By Thor Jourgensen
February 12, 2013
LYNN — State Sen. Thomas M. McGee said fellow legislators must decide over the next several months to spend taxpayers’ money on fixing up the state’s transportation network or accept the economic consequences resulting from inaction.
“We need as a Legislature to really do something in this (legislative) session. It’s the thing that jump- starts the economy,” he said.
McGee, state Senate chairman of the Legislature’s transportation committee, and transportation spending advocates told Daily Item reporters and editors Monday the state must spend a minimum $600 million to $700 million annually over the next several years to fix up roads, bridges, public transit networks and highways.
How to pay for the fix-up cost is a question legislators cannot answer without help from Massachusetts’ business owners and residents.
“The key is being able to make the case,” McGee said.
He will talk about transportation spending on Thursday from 8 a.m. to 9 a.m. in Salem State University’s Marsh Hall and he outlined Massachusetts’ transportation costs recently for Saugus Chamber of Commerce members.
“Many didn’t realize the hole the state is in on transportation,” he said.
Gov. Deval Patrick in January proposed raising the state income tax and making other tax changes to cover major state expenses, including transportation needs and education. McGee said Patrick’s plan is only one step toward defining a “consensus” for how to pay for transportation repairs.
McGee said the state’s 21-cent gasoline tax has not kept pace with inflation and said other states have grappled with their transportation challenges by instituting open road tolling to raise money or hiking gas taxes.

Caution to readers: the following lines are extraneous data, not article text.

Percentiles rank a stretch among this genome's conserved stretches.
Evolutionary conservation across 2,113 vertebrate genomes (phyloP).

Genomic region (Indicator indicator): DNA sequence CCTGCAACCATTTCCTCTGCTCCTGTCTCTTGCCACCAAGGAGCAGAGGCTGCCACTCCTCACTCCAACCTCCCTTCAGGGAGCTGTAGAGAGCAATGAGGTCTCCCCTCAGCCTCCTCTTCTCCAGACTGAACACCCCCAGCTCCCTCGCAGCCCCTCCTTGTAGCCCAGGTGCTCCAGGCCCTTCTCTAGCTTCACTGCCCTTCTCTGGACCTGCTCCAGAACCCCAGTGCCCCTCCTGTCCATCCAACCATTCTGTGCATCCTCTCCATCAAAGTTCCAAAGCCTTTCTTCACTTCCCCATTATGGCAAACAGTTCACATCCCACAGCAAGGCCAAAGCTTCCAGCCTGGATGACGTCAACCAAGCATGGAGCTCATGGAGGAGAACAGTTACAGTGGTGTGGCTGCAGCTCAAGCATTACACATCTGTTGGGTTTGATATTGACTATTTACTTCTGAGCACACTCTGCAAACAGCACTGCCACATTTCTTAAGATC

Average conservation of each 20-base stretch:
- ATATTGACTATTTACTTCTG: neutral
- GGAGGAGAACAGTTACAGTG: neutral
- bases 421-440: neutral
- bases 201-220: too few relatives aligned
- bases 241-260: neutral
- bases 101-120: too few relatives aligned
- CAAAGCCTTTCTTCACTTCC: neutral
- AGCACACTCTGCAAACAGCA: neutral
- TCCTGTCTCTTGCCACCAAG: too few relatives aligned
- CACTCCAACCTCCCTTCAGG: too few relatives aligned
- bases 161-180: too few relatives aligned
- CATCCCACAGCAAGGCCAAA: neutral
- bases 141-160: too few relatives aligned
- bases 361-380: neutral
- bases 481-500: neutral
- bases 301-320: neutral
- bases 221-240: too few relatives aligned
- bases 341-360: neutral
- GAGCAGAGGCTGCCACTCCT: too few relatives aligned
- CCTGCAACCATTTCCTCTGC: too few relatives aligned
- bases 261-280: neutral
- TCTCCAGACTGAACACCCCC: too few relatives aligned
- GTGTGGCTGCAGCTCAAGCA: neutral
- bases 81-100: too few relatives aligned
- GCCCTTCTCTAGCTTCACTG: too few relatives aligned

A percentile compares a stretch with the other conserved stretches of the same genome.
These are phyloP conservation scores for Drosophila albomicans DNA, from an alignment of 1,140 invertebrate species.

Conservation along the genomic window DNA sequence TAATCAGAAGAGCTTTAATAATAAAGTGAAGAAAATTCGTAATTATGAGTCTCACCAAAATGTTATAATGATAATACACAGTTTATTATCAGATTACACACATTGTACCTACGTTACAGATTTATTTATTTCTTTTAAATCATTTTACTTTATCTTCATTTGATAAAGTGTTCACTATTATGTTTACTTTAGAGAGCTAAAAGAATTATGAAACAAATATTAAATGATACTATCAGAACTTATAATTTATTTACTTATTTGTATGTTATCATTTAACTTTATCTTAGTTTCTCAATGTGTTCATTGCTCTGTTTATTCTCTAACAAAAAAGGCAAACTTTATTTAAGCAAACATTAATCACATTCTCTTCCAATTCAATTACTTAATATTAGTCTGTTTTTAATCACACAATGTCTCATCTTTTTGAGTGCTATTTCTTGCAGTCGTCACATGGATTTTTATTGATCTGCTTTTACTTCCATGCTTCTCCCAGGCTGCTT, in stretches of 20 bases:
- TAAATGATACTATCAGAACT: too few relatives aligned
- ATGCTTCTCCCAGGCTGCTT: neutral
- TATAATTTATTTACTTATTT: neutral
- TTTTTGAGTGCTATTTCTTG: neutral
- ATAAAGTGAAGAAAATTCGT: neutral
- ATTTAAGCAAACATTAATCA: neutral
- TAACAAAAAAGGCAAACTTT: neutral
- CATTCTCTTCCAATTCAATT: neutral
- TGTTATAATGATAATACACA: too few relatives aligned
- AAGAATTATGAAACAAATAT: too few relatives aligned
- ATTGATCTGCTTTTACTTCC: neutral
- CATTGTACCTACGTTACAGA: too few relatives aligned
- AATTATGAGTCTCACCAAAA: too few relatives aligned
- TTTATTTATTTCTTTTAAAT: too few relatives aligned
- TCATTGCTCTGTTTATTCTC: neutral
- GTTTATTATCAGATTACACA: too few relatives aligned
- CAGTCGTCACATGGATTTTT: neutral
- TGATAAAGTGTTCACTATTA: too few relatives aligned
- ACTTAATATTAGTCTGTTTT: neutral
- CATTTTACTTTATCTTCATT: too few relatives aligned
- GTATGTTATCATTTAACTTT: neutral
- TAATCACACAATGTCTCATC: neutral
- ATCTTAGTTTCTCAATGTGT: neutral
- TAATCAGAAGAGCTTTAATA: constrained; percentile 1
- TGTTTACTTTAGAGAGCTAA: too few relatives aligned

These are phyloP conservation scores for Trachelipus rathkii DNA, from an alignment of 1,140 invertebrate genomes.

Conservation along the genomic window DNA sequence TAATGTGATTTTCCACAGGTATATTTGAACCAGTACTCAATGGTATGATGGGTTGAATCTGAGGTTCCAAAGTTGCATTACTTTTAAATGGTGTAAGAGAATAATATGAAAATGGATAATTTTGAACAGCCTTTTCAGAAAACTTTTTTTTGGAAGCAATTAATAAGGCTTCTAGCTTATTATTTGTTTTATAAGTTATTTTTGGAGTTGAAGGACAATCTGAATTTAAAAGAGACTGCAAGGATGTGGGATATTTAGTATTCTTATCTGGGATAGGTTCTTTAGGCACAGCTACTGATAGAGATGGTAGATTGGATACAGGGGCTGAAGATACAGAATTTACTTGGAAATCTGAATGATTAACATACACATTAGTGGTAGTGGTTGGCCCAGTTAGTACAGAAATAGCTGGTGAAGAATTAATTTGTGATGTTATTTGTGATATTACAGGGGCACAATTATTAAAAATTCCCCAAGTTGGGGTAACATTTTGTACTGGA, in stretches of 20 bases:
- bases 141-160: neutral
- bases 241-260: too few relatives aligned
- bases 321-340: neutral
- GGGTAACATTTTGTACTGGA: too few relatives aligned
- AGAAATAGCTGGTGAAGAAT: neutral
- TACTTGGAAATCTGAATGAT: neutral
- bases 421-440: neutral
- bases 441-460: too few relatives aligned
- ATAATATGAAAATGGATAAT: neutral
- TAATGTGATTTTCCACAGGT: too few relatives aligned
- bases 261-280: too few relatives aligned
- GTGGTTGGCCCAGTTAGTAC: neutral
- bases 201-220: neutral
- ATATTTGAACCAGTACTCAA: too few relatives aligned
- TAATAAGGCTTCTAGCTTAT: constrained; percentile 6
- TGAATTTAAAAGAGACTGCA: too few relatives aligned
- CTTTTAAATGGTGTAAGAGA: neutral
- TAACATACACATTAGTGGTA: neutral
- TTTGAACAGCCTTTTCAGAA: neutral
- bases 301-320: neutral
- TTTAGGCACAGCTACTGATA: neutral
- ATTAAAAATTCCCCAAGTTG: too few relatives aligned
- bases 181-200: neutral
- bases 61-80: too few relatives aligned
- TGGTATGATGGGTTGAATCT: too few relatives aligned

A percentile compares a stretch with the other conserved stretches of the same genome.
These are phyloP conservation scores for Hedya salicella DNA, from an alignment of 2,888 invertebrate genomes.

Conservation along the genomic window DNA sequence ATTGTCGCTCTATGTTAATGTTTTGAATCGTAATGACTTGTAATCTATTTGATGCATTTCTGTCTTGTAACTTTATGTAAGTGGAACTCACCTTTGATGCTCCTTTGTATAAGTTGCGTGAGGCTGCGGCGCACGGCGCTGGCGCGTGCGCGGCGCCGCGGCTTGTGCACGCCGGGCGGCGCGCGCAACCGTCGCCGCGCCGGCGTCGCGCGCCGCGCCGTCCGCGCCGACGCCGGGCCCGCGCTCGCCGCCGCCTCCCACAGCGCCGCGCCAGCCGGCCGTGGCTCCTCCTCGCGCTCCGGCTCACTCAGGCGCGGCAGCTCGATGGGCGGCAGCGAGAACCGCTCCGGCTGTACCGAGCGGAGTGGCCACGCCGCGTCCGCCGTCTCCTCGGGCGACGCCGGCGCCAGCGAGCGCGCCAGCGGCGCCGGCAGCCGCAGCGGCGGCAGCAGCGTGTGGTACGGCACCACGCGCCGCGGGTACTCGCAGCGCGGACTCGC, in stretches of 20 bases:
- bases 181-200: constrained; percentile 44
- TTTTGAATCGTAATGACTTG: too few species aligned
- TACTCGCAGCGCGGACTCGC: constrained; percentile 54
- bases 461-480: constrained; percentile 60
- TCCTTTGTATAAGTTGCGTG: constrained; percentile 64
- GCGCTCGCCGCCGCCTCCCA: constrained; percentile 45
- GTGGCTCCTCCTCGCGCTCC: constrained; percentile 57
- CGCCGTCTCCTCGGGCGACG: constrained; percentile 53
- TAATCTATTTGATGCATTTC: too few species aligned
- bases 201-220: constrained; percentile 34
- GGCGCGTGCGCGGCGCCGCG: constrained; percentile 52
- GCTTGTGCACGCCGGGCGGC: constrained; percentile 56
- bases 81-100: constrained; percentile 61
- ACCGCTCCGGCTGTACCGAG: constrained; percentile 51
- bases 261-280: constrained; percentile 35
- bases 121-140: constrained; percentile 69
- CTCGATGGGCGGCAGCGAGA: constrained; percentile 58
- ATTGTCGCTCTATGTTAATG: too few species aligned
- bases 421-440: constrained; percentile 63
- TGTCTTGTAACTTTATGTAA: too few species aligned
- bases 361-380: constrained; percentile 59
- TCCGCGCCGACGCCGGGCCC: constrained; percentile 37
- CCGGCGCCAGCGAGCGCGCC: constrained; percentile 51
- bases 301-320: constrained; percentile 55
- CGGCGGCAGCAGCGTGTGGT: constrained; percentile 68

“We need to find a fair way to get the dollars that we can build a consensus around in the Legislature,” he said.
He said debate in the Legislature over Patrick’s plan and transportation spending will unfold over the next six months.
McGee and Marc Draisen, director of the Metropolitan Area Planning Council, warned there is a cost associated with not spending money on transportation improvements. Rebuilding Copeland Circle on Route 1 is “now on the backburner,” McGee said, meaning traffic along the Revere-Saugus-Malden stretch of the highway will remain snarled instead of flowing smoothly between homes and businesses.
He pointed out how Boston’s Central Artery and Third Harbor Tunnel projects revived development on the city’s waterfront, and eased travel between Boston and Logan International Airport.
“This was a success story,” he said.
McGee said projects like the Blue Line rapid transit extension into Lynn could bring a transit stop to the former River Works gear plant site off of the Lynnway, and economic benefits to Lynn and the North Shore.
“People need to realize the regional importance of the Blue Line,” he said.
Draisen said borrowing money to pay for transportation projects costs the state $1.76 for every dollar spent on improvements. Both men said Massachusetts and other states can’t turn to the federal government for money like the states once did in past decades.
“The reality is — given the current situation in Washington — the likelihood the feds are coming back into this the way they did in the ’50s and ’60s is remote,” Draisen said.
Full article: Time to seek transit solution is now